When another Bill was being introduced here some time ago by the Minister's predecessor, Deputy Colley, to take power to acquire compulsorily sites for advance factories, I approved of it and I suggested that the Minister should take power to acquire, on payment of suitable compensation, factories which had been built with the aid of State money and which had not lived up to expectations. Deputy Colley on that occasion told me that he had considered this and did not think it would be wise because we might frighten off those who intended to build factories with State aid.
I do not believe we would frighten off any worthwhile, genuine developer who intended to start an industry here. There are instances throughout the country of factories which have been built with vast sums of State money and have never got off the ground. There is such a factory in Cavan town provided with the assistance of nearly £200,000 of State money. It never employed more than 30 people—that may be a slight exaggeration: at some time it may have gone up to 50 but when I put down a question about it at one time the employment was 11. It may be more now. The fact is that it never employed a fraction of the people it was set up to employ.
It is now in the private ownership of a dog-in-the-manger firm who will neither make it work nor give it to anybody else who would make it work. I have reason to believe that is not the fault of the IDA who have tried to acquire it but are not succeeding with the people who built it with, I should say, very little capital of their own. After a five year period they acquired it and when they sold all the rest of their property in and around Cavan town they retained this particular white elephant with some long-term purpose in view.
I do not believe this building should be confiscated. The Minister for Industry and Commerce should have authority to acquire it on the payment  of suitable compensation. In arriving at suitable compensation it would not be unreasonable to take into account the amount of State money which went into the building of it, and hand it over as an advance factory. The 25 people who had employment in it could find employment with someone who would take it over. Two hundred people could be employed in this undertaking in Cavan town if the dog would get out of the manger and let somebody else get on with the work. That would go a long way towards arresting the decline in population. I am not saying that the person involved in this is using political influence to keep on this undertaking, but he certainly has become a national, political personage closely associated with the present establishment.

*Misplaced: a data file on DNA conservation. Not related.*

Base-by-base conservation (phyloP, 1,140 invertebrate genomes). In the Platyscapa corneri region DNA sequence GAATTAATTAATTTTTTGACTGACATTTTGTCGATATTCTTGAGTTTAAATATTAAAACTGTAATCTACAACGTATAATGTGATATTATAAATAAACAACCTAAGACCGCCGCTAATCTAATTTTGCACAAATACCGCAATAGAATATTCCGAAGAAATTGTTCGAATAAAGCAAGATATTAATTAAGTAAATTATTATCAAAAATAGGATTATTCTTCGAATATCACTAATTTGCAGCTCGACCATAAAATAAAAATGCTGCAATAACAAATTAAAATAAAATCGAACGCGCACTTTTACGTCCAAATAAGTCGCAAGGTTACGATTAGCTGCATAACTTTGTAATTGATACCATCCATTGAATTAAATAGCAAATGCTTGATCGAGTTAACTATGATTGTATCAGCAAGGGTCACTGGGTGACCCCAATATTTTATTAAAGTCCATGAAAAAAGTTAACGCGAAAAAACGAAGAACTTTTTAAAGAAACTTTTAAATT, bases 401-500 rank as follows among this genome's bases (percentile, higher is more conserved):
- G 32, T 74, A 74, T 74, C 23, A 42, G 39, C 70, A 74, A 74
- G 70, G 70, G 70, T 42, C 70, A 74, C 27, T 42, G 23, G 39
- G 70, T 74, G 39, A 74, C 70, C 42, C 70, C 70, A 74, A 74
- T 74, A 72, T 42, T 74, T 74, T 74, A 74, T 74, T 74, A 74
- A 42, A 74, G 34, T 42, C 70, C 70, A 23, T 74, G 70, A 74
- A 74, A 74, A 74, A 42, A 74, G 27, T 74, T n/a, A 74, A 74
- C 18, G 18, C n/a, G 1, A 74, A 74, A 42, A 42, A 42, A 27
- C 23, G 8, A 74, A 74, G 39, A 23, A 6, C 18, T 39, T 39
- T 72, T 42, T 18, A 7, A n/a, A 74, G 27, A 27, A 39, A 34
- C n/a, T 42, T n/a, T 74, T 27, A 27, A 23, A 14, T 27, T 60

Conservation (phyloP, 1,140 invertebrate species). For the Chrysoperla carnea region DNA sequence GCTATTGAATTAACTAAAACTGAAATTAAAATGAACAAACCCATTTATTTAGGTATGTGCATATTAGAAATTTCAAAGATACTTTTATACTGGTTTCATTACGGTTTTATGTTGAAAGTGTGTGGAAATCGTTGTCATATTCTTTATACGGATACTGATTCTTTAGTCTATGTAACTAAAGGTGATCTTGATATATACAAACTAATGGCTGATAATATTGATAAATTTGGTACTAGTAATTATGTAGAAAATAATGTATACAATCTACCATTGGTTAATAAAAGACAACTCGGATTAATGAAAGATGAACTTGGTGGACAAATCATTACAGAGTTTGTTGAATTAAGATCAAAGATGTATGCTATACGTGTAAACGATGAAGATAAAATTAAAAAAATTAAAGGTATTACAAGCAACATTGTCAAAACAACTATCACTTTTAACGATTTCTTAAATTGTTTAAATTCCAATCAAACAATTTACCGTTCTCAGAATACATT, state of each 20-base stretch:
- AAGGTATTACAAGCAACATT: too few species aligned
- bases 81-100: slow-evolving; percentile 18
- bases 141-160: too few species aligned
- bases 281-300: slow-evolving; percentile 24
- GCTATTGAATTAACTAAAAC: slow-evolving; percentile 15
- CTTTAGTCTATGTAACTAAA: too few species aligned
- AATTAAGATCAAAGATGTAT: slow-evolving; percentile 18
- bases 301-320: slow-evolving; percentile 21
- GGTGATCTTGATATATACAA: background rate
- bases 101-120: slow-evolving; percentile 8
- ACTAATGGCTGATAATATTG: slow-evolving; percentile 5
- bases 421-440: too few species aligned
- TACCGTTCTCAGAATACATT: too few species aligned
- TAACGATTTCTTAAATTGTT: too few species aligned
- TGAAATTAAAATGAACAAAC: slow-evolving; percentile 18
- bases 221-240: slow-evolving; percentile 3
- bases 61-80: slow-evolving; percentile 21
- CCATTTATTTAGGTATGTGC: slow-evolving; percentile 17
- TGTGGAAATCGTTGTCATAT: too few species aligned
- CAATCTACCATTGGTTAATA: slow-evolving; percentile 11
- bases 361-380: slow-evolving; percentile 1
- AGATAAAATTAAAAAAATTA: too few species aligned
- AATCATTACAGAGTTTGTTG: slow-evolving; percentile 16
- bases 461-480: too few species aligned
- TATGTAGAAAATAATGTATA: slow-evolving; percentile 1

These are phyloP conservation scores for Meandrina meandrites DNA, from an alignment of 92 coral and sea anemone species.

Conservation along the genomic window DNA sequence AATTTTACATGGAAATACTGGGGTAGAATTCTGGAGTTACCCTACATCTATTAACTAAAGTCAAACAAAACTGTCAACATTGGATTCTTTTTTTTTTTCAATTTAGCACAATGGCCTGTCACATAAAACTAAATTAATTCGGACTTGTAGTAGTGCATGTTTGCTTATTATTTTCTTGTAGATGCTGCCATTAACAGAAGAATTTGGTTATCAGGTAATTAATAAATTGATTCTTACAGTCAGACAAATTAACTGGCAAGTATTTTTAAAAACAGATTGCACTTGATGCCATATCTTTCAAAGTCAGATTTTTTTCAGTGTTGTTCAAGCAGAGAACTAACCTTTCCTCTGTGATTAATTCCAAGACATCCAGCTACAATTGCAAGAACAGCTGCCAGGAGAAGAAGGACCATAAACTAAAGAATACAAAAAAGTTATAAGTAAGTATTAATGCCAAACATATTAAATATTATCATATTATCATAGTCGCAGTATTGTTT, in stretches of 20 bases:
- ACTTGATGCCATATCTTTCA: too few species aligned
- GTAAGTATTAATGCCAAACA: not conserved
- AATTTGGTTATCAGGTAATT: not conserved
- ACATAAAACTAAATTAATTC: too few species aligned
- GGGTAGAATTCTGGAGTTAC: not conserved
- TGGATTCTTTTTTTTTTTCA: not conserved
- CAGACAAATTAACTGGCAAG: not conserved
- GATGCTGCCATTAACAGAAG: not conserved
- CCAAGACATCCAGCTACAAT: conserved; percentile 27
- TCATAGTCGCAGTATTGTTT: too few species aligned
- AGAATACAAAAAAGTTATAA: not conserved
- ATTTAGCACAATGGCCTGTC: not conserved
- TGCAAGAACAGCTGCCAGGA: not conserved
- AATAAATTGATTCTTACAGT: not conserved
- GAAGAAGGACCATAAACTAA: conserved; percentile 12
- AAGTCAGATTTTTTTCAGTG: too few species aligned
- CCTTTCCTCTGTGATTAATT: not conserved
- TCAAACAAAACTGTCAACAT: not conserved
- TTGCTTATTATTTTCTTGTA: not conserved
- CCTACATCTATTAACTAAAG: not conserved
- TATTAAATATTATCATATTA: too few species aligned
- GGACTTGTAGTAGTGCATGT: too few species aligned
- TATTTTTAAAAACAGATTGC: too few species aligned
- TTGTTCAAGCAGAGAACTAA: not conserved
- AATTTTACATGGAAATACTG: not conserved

Cavan town is listed for an advance factory. I wish to express my appreciation to the Minister and to the IDA for so designating it. I wish to blame the people who were charged with the obligation of getting a site for an advance factory. They have fallen down on the job in the past. I would like the Minister for Industry and Commerce to use his influence with the Minister for Local Government in order to get a decision in an application to acquire a site for an advance factory in the town of Cavan. I do not want to have any kick-back at me. In my professional capacity I was retained to object to a proposal to compulsorily acquire a factory in Cavan. I am speaking now in my political capacity, and not in my professional capacity.
I want the Minister for Local Government to give a decision on an inquiry that was held in Cavan town in September or October last about a proposal to acquire some land for a factory. I am not saying what way that decision should be given. I want to make that point clear. A decision should be given so that the people of Cavan would know whether they were getting this site or were not. I emphasize that I am not saying what decision should be given. I was involved in this matter professionally for a client of very long standing, but in fairness to that client and in fairness to the interests  of the town and of the community, a decision on this matter should not be held up any longer. In so far as advance factories are concerned there are two points I want to make.